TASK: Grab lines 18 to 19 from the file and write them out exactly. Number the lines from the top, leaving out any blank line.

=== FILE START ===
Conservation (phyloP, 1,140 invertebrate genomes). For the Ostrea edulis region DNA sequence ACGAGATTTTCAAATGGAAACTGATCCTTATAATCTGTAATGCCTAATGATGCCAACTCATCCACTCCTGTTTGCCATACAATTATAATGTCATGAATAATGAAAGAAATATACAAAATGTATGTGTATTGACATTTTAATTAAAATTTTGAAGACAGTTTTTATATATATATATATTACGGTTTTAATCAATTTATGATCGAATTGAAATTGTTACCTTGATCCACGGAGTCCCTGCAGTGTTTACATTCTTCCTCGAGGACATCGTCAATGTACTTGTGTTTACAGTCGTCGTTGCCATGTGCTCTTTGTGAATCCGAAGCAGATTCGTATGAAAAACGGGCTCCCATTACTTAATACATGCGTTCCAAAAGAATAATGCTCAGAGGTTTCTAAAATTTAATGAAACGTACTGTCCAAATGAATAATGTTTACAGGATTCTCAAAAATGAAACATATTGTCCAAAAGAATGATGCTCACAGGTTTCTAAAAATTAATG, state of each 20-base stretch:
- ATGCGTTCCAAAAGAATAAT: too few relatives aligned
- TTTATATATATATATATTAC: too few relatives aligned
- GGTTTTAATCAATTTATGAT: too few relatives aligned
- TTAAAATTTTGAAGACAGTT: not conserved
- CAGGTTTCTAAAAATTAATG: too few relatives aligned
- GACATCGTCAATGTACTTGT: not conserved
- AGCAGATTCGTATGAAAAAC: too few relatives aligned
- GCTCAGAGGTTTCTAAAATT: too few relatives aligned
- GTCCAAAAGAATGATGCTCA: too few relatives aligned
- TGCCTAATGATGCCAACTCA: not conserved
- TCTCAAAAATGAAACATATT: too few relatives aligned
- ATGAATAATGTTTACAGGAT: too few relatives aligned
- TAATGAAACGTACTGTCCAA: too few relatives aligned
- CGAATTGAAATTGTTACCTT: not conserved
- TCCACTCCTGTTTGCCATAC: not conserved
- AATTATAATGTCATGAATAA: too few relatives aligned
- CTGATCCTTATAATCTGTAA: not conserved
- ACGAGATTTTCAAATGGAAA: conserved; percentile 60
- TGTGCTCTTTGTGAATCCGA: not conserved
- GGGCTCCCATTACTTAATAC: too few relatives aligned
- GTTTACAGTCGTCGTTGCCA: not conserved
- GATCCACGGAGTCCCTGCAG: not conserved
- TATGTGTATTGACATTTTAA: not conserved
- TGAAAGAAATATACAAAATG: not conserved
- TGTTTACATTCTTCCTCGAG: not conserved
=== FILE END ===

- CTGATCCTTATAATCTGTAA: not conserved
- ACGAGATTTTCAAATGGAAA: conserved; percentile 60